A global database of women scientists is diversifying the face of science

By | April 23, 2019

Underrepresentation of women scientists in the public sphere perpetuates the stereotype of the white male scientist and fails both to reflect the true diversity of people practicing science today and to encourage more diversity. In a new article publishing April 23 in the open-access journal PLOS Biology, Dr. Elizabeth McCullagh and colleagues from the grassroots organization 500 Women Scientists, describe the first year of a database they founded in January 2018 to combat this issue. The database — called Request a Woman Scientist — is a public register of women scientists categorized by discipline and geographic region, as well as other self-identifying dimensions.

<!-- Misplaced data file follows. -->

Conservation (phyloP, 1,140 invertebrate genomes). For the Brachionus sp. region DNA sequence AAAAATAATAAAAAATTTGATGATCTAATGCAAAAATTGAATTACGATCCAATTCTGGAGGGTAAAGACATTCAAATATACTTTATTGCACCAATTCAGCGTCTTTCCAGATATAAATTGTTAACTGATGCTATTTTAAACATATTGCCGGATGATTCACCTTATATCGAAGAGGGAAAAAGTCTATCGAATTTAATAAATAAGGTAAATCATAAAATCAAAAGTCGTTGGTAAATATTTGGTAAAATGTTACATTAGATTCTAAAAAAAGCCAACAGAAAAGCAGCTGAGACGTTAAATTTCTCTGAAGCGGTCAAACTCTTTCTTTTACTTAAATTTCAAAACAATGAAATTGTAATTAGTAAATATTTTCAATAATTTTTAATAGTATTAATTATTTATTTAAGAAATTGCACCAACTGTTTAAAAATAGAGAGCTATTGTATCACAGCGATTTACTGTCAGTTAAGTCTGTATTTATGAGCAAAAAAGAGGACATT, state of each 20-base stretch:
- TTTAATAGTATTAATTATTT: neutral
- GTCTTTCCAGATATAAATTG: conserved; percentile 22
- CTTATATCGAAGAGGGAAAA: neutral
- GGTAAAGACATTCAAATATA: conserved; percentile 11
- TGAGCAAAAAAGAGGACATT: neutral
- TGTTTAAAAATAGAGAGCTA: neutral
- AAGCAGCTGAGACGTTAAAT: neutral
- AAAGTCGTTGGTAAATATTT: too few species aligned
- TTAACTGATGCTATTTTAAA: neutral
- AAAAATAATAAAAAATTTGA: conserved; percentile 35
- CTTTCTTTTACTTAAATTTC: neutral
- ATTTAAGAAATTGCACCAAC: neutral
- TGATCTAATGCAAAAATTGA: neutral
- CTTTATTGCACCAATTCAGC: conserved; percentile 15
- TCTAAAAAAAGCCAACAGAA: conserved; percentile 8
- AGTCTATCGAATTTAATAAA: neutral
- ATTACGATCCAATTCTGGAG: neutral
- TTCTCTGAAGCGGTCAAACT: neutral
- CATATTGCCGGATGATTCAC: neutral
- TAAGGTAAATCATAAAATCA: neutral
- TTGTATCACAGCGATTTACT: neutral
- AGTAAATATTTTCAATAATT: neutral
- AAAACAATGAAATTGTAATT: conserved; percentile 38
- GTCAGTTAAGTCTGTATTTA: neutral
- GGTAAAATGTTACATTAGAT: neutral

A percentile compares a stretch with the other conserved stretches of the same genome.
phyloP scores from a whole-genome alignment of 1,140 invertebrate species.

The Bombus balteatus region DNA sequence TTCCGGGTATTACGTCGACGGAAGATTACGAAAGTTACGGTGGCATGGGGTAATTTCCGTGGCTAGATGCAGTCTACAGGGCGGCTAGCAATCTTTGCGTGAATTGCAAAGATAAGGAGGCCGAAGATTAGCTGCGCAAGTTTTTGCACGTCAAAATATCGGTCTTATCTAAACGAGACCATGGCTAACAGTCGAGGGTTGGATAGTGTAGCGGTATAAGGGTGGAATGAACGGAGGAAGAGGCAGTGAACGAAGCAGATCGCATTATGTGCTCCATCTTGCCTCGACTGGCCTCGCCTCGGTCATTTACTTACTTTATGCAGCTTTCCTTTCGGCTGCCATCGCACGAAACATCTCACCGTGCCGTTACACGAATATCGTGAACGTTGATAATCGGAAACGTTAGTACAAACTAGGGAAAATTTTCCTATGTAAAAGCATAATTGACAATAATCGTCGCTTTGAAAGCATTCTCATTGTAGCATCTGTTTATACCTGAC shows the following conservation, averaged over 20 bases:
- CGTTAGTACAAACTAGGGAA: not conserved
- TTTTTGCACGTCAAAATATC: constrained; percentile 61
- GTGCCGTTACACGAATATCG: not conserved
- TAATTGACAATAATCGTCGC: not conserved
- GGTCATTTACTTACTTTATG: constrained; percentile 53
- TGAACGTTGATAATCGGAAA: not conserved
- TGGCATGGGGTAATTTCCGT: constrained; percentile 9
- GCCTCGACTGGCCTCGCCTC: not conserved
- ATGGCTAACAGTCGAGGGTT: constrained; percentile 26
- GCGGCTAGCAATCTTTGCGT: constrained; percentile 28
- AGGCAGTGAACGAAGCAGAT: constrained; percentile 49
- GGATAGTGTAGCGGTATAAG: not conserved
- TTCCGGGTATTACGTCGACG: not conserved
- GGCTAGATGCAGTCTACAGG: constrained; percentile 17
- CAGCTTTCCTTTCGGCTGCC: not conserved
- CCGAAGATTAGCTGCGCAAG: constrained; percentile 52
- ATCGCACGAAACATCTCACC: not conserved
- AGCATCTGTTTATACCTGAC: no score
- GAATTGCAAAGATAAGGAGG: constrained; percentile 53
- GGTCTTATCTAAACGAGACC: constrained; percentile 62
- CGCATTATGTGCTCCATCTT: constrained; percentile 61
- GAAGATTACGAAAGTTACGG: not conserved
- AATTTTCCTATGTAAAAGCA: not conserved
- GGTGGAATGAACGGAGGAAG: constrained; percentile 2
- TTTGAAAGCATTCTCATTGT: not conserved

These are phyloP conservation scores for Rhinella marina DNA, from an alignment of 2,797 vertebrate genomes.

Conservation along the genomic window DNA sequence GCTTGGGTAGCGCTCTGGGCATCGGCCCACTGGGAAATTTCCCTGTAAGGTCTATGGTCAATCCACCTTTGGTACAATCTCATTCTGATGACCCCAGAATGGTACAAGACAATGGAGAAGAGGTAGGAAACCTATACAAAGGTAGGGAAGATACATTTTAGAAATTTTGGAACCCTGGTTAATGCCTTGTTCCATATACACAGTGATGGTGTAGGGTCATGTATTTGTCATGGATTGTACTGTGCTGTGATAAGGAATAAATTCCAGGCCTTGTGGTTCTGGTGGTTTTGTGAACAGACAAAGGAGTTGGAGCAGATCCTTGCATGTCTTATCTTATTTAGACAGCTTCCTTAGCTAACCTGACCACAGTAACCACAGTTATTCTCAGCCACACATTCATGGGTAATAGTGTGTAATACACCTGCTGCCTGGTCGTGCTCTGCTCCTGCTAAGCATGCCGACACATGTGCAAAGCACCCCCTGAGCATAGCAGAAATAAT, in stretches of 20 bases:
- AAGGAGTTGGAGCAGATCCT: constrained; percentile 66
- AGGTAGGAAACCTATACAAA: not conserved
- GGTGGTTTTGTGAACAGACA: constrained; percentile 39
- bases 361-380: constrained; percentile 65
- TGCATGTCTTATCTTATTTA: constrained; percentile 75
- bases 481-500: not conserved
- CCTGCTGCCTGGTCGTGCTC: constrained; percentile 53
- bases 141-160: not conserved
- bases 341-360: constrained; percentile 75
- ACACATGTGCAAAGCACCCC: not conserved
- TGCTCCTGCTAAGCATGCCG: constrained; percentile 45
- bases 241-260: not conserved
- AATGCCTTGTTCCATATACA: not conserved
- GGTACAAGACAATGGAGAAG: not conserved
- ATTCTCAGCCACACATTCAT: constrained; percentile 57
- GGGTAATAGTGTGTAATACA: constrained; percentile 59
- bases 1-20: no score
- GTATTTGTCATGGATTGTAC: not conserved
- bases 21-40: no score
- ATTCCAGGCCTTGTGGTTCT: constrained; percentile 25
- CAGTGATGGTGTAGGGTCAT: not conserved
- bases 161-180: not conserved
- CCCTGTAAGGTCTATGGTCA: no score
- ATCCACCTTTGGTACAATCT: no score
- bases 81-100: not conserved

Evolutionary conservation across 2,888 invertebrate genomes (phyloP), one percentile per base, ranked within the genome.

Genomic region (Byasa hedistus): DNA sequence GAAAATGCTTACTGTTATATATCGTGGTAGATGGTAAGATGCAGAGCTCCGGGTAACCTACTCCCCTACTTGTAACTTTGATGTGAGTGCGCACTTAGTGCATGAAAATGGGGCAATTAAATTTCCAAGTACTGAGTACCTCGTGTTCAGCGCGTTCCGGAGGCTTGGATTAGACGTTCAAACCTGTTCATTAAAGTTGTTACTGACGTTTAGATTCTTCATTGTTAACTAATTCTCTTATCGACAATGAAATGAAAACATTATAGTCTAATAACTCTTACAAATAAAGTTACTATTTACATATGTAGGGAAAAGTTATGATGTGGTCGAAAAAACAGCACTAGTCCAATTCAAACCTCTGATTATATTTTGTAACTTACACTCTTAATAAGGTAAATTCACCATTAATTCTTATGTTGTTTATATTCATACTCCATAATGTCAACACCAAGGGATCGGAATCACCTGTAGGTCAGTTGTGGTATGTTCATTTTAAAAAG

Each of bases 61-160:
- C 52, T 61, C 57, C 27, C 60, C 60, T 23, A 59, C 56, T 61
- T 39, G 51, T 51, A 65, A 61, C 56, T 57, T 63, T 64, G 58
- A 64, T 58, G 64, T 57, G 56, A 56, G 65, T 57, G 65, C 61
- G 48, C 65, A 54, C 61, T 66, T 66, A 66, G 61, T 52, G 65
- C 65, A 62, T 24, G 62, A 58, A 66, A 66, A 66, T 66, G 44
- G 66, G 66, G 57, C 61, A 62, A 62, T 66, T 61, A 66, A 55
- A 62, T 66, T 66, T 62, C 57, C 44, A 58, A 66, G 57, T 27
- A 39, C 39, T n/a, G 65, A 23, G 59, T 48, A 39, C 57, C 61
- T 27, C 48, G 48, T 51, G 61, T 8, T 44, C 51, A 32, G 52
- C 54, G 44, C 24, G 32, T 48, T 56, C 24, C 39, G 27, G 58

In under a year, more than 7,500 women from 174 scientific disciplines and 133 countries voluntarily signed up, expressing a willingness to share their science. These volunteers indicated interest in participating in panels, public outreach, and interactions with the media. The biological sciences and the USA are best represented in the database, but targeted outreach is planned to improve the representation of women from other disciplines and regions.

To understand how the register has been utilized, 500 Women Scientists sent an electronic survey to women on the register in November 2018. Of 1,278 respondents, 150 women (11%) had been contacted for a range of reasons, including media requests for expert comment, conference participation, and educational outreach. This is likely an underestimate of how many women are being contacted since the database has been accessed more than 100,000 times. Guided by input from database users, we are now working to improve the functionality of the online database, focusing on improving user experience, and ensuring that the database can continue to grow and meet the demand for women scientists and their expertise. The scope of the database is also being expanded to include the medical sciences.

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